From here, the display reverts to a more hierarchical MoMA mode with the gallery “The Sixties Generation: Color, Form, Pop,” where the curators invite us to consider or reconsider the later efforts of artist stars like Frank Stella, Andy Warhol, Ed Ruscha and James Rosenquist. The day is unequivocally carried by Roy Lichtenstein’s crisp, boldly scaled “Interior With Mobile” (1992), made five years before his death, and Bruce Nauman’s “Dirty Joke” (1987), a two-channel hanging video sculpture. The video features a human jester — a Judy in fabulous green and orange makeup — who waves about a puppet of Punch and fills the gallery with peals of what easily passes as feminist laughter directed at great-man art history.
Things improve with solo presentations of works by Gego, Martin Puryear and Mr. Hammons — his art is footnoted by a small 1938 wall piece made from found materials by Kurt Schwitters, one of the inventors of assemblage. Then there is another group take on the 1960s, but with more thematic power and topicality. Despite its rather flat-footed title, this section, “The Sixties Generation: Materials and Processes,” dwells on the apocalypse. The theme is set by Robert Morris’s mural-size charcoal drawing, from his “Firestorm” series, and its frightening accompanying text, which, especially, makes everything in the gallery click into ominous alignment.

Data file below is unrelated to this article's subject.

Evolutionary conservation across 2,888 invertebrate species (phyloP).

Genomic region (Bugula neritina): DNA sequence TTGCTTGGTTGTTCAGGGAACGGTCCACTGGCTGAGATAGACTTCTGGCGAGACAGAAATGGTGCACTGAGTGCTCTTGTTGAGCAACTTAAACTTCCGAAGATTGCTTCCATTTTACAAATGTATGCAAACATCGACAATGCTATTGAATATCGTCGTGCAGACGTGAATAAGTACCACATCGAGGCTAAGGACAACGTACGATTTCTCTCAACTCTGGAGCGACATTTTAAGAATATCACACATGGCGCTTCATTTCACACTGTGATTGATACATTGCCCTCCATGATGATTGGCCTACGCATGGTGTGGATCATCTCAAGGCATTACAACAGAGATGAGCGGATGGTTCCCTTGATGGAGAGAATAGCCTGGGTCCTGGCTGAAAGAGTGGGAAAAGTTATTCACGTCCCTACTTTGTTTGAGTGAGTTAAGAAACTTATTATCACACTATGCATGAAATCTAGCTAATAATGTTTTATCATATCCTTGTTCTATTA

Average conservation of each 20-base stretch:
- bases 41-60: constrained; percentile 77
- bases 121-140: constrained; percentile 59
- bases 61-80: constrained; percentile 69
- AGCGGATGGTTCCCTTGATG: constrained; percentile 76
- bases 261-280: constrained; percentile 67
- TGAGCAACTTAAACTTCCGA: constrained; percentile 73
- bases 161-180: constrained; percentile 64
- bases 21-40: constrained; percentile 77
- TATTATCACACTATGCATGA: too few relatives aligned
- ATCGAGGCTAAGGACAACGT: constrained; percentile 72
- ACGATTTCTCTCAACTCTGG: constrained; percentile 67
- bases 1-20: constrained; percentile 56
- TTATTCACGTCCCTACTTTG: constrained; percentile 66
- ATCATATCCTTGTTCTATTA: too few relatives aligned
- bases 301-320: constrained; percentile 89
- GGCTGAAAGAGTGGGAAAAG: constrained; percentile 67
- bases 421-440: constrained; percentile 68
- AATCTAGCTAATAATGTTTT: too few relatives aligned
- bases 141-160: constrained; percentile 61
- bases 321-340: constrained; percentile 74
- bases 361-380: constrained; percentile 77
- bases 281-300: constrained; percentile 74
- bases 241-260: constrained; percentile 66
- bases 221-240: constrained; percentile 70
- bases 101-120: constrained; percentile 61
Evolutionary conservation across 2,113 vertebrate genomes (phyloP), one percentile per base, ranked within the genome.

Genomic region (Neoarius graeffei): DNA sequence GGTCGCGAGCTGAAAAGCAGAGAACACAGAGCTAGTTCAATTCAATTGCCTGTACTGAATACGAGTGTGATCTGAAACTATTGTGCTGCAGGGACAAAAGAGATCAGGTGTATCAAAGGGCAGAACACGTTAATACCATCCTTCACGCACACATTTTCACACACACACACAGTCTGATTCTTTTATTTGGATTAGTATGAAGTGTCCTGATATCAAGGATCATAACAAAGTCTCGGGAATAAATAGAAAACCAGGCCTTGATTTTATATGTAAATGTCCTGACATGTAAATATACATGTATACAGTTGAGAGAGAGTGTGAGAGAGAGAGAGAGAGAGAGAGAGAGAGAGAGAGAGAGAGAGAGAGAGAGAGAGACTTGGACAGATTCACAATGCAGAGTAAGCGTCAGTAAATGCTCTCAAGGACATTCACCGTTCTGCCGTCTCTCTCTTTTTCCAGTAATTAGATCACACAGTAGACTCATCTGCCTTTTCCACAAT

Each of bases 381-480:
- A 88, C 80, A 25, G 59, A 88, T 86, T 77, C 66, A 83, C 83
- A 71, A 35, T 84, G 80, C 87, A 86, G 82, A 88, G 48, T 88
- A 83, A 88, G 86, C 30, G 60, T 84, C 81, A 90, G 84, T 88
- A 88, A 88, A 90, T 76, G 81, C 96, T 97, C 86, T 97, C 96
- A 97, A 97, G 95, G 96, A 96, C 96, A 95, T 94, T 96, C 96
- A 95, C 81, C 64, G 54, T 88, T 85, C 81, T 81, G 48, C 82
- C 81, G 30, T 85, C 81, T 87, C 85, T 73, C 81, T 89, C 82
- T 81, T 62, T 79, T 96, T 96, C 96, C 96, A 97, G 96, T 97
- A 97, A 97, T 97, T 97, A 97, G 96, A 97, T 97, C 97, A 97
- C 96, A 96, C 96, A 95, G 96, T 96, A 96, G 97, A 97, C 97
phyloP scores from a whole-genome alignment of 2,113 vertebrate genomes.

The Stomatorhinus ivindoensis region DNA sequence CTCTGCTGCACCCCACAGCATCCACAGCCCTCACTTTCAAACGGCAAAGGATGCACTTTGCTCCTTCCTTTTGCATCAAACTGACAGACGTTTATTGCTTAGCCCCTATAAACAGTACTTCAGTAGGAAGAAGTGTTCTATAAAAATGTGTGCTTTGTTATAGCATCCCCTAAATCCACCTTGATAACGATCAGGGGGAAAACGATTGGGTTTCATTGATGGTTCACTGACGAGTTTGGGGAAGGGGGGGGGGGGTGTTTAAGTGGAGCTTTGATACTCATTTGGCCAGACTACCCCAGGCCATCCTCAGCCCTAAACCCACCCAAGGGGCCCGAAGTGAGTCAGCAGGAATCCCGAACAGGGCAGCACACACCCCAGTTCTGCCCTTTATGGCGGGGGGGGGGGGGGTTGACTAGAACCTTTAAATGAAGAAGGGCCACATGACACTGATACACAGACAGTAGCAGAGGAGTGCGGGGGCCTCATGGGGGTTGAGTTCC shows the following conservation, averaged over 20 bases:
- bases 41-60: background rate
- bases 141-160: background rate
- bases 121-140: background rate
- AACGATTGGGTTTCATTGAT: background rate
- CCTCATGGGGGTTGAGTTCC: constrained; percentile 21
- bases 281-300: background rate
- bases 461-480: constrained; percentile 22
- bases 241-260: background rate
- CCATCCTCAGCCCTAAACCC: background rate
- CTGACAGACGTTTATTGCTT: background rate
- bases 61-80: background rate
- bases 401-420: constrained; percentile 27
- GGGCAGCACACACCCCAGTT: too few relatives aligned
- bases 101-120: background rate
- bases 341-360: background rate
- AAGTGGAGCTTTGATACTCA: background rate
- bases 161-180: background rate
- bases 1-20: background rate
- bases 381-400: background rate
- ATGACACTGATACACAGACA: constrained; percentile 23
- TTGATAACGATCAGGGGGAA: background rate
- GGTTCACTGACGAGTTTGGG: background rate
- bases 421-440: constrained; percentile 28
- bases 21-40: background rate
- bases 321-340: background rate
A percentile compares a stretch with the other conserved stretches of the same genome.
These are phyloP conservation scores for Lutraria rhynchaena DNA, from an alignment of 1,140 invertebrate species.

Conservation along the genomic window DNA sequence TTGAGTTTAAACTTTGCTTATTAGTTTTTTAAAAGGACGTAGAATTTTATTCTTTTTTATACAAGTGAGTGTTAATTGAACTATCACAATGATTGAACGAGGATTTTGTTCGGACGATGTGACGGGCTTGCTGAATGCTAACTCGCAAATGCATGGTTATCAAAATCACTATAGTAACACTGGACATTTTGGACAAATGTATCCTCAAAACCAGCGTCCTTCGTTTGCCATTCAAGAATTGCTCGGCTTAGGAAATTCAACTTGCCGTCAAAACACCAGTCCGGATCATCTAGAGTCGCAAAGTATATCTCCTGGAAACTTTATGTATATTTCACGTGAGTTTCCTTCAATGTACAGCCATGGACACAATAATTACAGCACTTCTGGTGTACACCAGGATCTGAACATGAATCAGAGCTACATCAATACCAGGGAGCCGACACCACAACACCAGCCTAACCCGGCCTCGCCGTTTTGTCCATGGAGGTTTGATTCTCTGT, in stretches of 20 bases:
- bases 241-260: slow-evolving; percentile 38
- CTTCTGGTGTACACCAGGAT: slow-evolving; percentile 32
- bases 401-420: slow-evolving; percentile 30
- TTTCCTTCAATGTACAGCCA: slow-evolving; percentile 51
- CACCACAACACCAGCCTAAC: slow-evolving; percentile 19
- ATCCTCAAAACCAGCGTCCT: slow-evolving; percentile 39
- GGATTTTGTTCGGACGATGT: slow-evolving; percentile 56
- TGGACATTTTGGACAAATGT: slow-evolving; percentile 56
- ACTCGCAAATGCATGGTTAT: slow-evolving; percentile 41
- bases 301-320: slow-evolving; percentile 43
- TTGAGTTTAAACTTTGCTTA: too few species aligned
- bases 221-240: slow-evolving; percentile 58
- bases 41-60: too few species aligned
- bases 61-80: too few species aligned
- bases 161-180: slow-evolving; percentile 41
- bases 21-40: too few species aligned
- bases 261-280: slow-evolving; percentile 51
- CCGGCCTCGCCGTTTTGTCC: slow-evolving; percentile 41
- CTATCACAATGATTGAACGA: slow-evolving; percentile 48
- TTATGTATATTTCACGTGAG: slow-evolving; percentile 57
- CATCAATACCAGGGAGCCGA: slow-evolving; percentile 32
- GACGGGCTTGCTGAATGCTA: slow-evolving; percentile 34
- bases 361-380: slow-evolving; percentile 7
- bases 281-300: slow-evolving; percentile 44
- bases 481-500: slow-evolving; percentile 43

Black-and-white works by Robert Ryman, Richard Serra and Joseph Beuys suggest bombs, white light and flattened horizons. An On Kawara “date painting” specifies the time: April 24, 1990. The sewn-fabric drawings of Geta Bratescu insinuate melting faces, while Melvin Edwards’s potent little “Lynch Fragment” wall sculptures imply further violence. And in the middle of it all, an untitled hanging sculpture by Lee Bontecou portrays the explosion itself, albeit with insuperable elegance, as if in slow motion